In August, exports reached the highest level, ending the stagnant pace since the beginning of the year, and bringing the eight-month export turnover to about USD 174 bn, up 1.6% over the same period in 2019. The eight-month import turnover reached USD 162.2 bn, down 2.2% over the same period in 2019, while trade surplus was at USD 11.9 bn compared to USD 9.9 bn in 2019.
However, if we do not adjust the target for the whole year, the last four months of the year will see a turnover of USD 108 bn, or USD 27 bn each month. This is bringing huge pressure, and if we want to increase to USD 300 bn, we have to export USD 126 bn more, which means that each month exports must reach USD 31.5 bn, while the average has only been USD 21.5 bn per month in the last eight months, so this is very difficult to achieve. Although by the end of August, 27 items reached the USD 1 bn mark, many of these items were not in par with last year. These included seafood, vegetables, cashew nuts, coffee, textiles, fiber, footwear, leather, footwear materials, bags, suitcases, umbrellas, phones, and cameras.
The decline of each item was due to many troubles that were difficult to resolve. For example, although we have delicious vegetables and sweet fruits available, if we want to please the customers we must have them irradiated. Recently, when an American irradiation technician came here during the pandemic, the equipment used to irradiate got jammed. India also wants to tighten import standards. In addition to the 14% cut in export price of cashew nuts, many shipments were also returned. The Vietnam Cashew Association has now decided to lower the cashew nut export target in 2020 from USD 4 bn to USD 3.2 bn.
At present, in the area of textiles, leather, shoes, and bags, all machinery is fully ready, there are enough workers and sufficient raw material to start, but unfortunately there are no new orders coming. For example, the impact of the Covid-19 pandemic on the textile and garment export industry has affected the buying markets such as the US and Europe, and about 80% of Vietnam's exports are nearly paralyzed. Many textile and apparel companies in Vietnam have not received any high-value orders such as suits and high-end shirts, but are producing face masks and protective gear, which are serving as lifesaving orders for many companies. According to forecast, if the situation does not improve soon, there will be unpredictable risks to both micro and medium enterprises.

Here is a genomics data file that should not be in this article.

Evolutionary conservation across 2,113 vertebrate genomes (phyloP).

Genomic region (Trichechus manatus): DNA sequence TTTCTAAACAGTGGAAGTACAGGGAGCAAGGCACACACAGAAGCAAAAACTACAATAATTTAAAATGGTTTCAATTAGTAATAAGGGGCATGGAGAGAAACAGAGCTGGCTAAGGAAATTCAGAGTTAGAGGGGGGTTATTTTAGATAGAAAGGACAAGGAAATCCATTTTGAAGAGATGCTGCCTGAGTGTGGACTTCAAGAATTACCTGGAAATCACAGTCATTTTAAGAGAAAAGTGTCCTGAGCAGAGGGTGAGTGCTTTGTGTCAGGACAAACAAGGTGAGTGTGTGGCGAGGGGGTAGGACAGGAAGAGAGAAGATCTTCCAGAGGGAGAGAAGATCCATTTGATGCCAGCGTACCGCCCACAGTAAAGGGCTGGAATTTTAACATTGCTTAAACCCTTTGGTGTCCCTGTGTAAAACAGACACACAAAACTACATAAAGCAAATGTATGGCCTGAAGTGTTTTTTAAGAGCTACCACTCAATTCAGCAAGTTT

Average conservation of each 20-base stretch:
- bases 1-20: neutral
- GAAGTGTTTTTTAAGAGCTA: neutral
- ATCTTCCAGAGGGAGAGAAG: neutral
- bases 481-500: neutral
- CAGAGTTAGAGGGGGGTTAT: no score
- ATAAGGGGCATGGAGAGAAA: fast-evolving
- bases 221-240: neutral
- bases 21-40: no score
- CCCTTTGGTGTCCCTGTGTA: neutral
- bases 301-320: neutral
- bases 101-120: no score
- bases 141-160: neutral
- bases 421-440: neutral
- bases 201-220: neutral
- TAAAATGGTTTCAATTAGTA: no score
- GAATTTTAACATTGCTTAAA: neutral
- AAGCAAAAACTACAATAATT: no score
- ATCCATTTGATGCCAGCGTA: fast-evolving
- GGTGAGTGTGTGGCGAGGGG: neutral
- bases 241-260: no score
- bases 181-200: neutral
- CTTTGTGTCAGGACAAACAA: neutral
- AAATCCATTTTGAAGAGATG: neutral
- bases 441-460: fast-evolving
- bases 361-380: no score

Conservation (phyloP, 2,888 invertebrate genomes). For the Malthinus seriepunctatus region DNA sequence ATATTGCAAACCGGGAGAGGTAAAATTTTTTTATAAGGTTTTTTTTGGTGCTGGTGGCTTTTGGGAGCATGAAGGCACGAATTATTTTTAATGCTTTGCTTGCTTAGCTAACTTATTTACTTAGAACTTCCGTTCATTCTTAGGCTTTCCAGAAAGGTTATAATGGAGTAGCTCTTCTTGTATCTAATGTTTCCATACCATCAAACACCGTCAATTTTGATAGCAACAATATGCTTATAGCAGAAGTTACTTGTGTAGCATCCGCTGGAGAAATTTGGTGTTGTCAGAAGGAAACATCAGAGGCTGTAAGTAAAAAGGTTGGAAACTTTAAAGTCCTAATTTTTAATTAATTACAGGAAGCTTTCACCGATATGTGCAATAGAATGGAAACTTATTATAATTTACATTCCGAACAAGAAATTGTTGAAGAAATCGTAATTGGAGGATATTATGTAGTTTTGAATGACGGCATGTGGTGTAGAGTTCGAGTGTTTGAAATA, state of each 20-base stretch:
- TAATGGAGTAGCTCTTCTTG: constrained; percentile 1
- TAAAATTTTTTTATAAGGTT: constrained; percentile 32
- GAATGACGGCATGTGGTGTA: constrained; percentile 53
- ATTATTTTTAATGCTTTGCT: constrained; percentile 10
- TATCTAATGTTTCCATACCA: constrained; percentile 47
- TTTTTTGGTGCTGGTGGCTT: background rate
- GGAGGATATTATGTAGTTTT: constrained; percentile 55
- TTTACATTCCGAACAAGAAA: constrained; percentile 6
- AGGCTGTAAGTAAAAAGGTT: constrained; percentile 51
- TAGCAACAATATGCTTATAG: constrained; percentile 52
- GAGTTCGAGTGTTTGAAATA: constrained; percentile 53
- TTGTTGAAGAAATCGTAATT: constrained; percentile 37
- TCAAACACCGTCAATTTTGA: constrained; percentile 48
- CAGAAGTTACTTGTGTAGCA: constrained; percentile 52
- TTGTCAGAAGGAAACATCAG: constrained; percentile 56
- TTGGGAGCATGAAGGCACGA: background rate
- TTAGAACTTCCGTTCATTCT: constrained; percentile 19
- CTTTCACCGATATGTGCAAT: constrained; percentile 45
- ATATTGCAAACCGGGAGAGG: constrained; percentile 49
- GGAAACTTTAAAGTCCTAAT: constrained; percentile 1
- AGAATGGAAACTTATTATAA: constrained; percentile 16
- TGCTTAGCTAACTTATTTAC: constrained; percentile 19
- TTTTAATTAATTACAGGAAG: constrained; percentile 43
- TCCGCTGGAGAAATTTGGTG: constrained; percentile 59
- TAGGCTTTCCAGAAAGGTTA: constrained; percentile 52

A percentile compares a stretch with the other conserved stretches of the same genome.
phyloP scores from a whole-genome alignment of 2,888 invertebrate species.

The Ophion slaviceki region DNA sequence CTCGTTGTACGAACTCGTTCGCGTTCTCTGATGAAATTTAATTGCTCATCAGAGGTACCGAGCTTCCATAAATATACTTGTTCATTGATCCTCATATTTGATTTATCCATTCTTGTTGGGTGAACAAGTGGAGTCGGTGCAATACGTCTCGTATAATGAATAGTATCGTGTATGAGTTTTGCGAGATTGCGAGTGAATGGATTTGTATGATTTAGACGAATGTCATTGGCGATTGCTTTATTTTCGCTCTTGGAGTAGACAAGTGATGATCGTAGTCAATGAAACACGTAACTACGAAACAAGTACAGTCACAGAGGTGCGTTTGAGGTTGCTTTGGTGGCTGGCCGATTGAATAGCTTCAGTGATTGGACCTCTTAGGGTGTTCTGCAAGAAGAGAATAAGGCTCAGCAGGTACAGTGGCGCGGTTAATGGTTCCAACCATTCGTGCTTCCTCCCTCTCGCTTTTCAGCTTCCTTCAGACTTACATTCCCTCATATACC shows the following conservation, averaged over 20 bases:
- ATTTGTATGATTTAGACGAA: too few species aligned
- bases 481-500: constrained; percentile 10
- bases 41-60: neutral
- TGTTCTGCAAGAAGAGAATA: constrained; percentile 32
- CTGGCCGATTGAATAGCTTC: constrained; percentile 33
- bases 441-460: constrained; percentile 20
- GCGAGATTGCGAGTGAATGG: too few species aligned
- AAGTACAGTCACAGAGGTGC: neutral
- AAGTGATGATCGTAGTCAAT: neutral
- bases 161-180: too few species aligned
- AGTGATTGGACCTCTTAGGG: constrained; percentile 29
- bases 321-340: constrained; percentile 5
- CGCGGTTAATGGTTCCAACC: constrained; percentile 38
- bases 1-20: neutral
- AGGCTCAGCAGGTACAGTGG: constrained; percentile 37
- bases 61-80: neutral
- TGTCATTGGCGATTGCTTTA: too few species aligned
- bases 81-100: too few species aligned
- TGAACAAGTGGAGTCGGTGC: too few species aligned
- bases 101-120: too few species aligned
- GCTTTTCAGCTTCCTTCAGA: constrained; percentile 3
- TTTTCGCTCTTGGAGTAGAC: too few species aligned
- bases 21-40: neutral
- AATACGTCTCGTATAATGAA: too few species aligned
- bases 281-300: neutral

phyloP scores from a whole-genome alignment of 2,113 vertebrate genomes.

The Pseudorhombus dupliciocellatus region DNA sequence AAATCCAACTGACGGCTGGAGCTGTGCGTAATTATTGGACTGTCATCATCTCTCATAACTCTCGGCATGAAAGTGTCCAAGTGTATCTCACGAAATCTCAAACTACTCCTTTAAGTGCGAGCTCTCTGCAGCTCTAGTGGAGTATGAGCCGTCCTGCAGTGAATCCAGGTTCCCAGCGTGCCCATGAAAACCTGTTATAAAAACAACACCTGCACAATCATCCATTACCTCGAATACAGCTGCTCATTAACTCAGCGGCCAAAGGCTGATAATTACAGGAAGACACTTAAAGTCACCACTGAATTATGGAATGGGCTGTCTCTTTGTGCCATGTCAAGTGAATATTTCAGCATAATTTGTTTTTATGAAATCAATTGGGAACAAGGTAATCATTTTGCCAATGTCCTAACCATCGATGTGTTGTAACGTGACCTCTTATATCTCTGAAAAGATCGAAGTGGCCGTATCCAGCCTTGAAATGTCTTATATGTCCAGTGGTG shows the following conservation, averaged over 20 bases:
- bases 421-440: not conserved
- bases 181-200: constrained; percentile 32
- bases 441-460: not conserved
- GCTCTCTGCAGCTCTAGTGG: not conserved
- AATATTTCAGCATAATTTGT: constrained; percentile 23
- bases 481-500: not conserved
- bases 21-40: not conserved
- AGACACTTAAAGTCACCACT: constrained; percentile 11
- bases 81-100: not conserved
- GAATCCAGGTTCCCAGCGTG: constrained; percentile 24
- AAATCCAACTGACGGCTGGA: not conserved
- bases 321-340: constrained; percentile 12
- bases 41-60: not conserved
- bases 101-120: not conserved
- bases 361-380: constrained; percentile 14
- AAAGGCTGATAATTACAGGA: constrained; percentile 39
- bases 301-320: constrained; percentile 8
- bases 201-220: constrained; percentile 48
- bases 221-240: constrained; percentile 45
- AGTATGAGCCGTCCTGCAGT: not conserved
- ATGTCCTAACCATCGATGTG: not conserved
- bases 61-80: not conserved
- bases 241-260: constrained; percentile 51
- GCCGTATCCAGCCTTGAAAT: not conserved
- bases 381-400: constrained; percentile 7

Regarding textile and garment exports to the EU, there will be about 77% of export turnover. In the short term, in order to enjoy the tax exemption offered under EVFTA, we must meet all the requirements such as products of origin. Fabric produced domestically can only meet about 30% of the demand, so it is necessary to combine fabrics from South Korea and Japan, the two countries with the same FTA with the EU and Vietnam, accounting for 23% of fabric imports to Vietnam.
EVFTA brings respite
The bright spot for exports is rice. Rice prices are currently increasing by about 11%, some surpassing Thailand, to be the highest in the world. This is due to improved quality of Vietnamese rice, and the relatively large demand for import of rice in the world, especially by Southeast Asian countries, as supplies from major exporting countries have decreased. However, the rice export from the beginning of the year until now is mainly through small contract orders. The highest price of Vietnamese rice is only for the same type as Thailand and India, two countries producing specialty rice with high nutritional content and suitable for rich tastes.
However, Vietnam's exports to the EU will have to face the risk of applying trade remedies. The EU is currently one of the three markets that applies trade remedies the most, focusing on and targeting our key export groups such as phones, electronics, footwear, textiles, and wooden products.
Since EVFTA took effect, seafood export orders to the EU in August increased by about 10% compared to July. Recently, the Ministry of Agriculture and Rural Development cooperated with Ninh Thuan province and the EU Delegation in Vietnam to organize a ceremony to celebrate the first export batch of frozen shrimp products from Vietnam to some European countries. Only the Thuan Phuoc Fisheries and Trading Company in Da Nang province has exported 3,000 tons of shrimp and products processed from shrimp to the EU eight months ago, reaching about USD 31 mn, up 8% in quantity and 6% in turnover over the same period in 2019. Currently, the EU is one of the four largest seafood import markets and is stable at around USD 1.3 bn per year, accounting for about 17% of total seafood export turnover in Vietnam.
Recently, the Government issued Decree 103/2020/ND-CP, which will provide certification for fragrant rice to be exported to the EU market. On this basis, the Ministry of Industry and Trade announced 7,200 C/O units, which were issued in August, with a total turnover of USD 277 mn exported to 27 EU countries. At the same time, the ministry has also coordinated with other ministries, agencies and localities to open several training courses for businesses to absorb and learn the best ways to address this market.
The time has come for Vietnamese businesses to support and invest in growth enterprises, increase production, encourage businesses to use advanced technologies, reduce environmental pollution, prevent the resurgence of disease, focus on innovative products with high added-value, catch up with market demand, and create confidence in customers and markets worldwide.